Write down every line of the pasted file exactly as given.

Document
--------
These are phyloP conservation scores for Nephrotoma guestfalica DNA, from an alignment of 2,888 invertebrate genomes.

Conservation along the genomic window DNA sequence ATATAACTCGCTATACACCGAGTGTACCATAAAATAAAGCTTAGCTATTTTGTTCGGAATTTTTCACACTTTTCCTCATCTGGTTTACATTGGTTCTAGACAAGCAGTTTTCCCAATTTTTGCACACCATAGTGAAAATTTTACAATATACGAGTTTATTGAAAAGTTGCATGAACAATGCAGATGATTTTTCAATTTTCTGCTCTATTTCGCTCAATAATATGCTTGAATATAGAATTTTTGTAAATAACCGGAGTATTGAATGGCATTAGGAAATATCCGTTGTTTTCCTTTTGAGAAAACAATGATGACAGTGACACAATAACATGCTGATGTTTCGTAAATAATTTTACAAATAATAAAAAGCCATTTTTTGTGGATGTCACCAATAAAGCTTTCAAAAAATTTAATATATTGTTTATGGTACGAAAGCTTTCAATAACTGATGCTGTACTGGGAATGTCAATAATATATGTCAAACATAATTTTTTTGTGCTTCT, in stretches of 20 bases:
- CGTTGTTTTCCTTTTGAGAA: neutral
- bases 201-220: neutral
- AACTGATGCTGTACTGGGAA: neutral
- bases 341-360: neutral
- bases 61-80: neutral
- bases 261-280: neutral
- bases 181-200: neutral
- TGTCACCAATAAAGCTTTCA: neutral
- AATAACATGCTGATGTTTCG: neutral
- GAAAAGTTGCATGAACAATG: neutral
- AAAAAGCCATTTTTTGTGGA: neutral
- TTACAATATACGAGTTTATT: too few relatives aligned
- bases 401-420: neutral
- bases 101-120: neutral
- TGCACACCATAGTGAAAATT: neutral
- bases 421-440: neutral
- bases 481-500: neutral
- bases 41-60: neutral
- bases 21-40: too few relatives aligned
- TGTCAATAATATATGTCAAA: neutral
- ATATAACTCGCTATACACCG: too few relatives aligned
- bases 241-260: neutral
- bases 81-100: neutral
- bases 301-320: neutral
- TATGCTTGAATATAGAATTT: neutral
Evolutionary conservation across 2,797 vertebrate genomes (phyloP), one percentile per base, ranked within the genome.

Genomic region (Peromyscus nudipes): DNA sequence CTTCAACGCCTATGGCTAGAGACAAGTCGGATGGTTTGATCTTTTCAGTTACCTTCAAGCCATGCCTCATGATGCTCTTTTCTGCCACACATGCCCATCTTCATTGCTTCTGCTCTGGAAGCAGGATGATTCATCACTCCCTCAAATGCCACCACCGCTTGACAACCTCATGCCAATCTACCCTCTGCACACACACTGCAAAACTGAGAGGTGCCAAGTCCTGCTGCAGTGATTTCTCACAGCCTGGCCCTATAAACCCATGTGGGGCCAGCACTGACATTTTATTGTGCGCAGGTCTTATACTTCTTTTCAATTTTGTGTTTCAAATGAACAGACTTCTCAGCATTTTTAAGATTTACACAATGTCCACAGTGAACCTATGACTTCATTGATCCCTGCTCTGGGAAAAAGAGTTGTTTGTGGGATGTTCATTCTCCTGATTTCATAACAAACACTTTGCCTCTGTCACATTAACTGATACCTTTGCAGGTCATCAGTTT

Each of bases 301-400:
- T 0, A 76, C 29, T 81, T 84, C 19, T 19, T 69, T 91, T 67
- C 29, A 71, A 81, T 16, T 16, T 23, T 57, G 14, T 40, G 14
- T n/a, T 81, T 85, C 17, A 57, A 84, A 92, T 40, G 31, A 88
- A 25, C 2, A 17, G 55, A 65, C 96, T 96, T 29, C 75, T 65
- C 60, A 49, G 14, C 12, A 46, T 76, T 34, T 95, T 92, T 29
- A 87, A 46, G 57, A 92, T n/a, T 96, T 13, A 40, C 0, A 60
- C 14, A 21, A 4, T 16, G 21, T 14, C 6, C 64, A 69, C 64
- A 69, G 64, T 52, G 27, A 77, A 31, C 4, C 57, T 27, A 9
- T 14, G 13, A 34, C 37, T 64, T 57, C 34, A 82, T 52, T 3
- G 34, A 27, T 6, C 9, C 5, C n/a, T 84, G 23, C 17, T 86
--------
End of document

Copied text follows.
These are phyloP conservation scores for Nephrotoma guestfalica DNA, from an alignment of 2,888 invertebrate genomes.

Conservation along the genomic window DNA sequence ATATAACTCGCTATACACCGAGTGTACCATAAAATAAAGCTTAGCTATTTTGTTCGGAATTTTTCACACTTTTCCTCATCTGGTTTACATTGGTTCTAGACAAGCAGTTTTCCCAATTTTTGCACACCATAGTGAAAATTTTACAATATACGAGTTTATTGAAAAGTTGCATGAACAATGCAGATGATTTTTCAATTTTCTGCTCTATTTCGCTCAATAATATGCTTGAATATAGAATTTTTGTAAATAACCGGAGTATTGAATGGCATTAGGAAATATCCGTTGTTTTCCTTTTGAGAAAACAATGATGACAGTGACACAATAACATGCTGATGTTTCGTAAATAATTTTACAAATAATAAAAAGCCATTTTTTGTGGATGTCACCAATAAAGCTTTCAAAAAATTTAATATATTGTTTATGGTACGAAAGCTTTCAATAACTGATGCTGTACTGGGAATGTCAATAATATATGTCAAACATAATTTTTTTGTGCTTCT, in stretches of 20 bases:
- CGTTGTTTTCCTTTTGAGAA: neutral
- bases 201-220: neutral
- AACTGATGCTGTACTGGGAA: neutral
- bases 341-360: neutral
- bases 61-80: neutral
- bases 261-280: neutral
- bases 181-200: neutral
- TGTCACCAATAAAGCTTTCA: neutral
- AATAACATGCTGATGTTTCG: neutral
- GAAAAGTTGCATGAACAATG: neutral
- AAAAAGCCATTTTTTGTGGA: neutral
- TTACAATATACGAGTTTATT: too few relatives aligned
- bases 401-420: neutral
- bases 101-120: neutral
- TGCACACCATAGTGAAAATT: neutral
- bases 421-440: neutral
- bases 481-500: neutral
- bases 41-60: neutral
- bases 21-40: too few relatives aligned
- TGTCAATAATATATGTCAAA: neutral
- ATATAACTCGCTATACACCG: too few relatives aligned
- bases 241-260: neutral
- bases 81-100: neutral
- bases 301-320: neutral
- TATGCTTGAATATAGAATTT: neutral
Evolutionary conservation across 2,797 vertebrate genomes (phyloP), one percentile per base, ranked within the genome.

Genomic region (Peromyscus nudipes): DNA sequence CTTCAACGCCTATGGCTAGAGACAAGTCGGATGGTTTGATCTTTTCAGTTACCTTCAAGCCATGCCTCATGATGCTCTTTTCTGCCACACATGCCCATCTTCATTGCTTCTGCTCTGGAAGCAGGATGATTCATCACTCCCTCAAATGCCACCACCGCTTGACAACCTCATGCCAATCTACCCTCTGCACACACACTGCAAAACTGAGAGGTGCCAAGTCCTGCTGCAGTGATTTCTCACAGCCTGGCCCTATAAACCCATGTGGGGCCAGCACTGACATTTTATTGTGCGCAGGTCTTATACTTCTTTTCAATTTTGTGTTTCAAATGAACAGACTTCTCAGCATTTTTAAGATTTACACAATGTCCACAGTGAACCTATGACTTCATTGATCCCTGCTCTGGGAAAAAGAGTTGTTTGTGGGATGTTCATTCTCCTGATTTCATAACAAACACTTTGCCTCTGTCACATTAACTGATACCTTTGCAGGTCATCAGTTT

Each of bases 301-400:
- T 0, A 76, C 29, T 81, T 84, C 19, T 19, T 69, T 91, T 67
- C 29, A 71, A 81, T 16, T 16, T 23, T 57, G 14, T 40, G 14
- T n/a, T 81, T 85, C 17, A 57, A 84, A 92, T 40, G 31, A 88
- A 25, C 2, A 17, G 55, A 65, C 96, T 96, T 29, C 75, T 65
- C 60, A 49, G 14, C 12, A 46, T 76, T 34, T 95, T 92, T 29
- A 87, A 46, G 57, A 92, T n/a, T 96, T 13, A 40, C 0, A 60
- C 14, A 21, A 4, T 16, G 21, T 14, C 6, C 64, A 69, C 64
- A 69, G 64, T 52, G 27, A 77, A 31, C 4, C 57, T 27, A 9
- T 14, G 13, A 34, C 37, T 64, T 57, C 34, A 82, T 52, T 3
- G 34, A 27, T 6, C 9, C 5, C n/a, T 84, G 23, C 17, T 86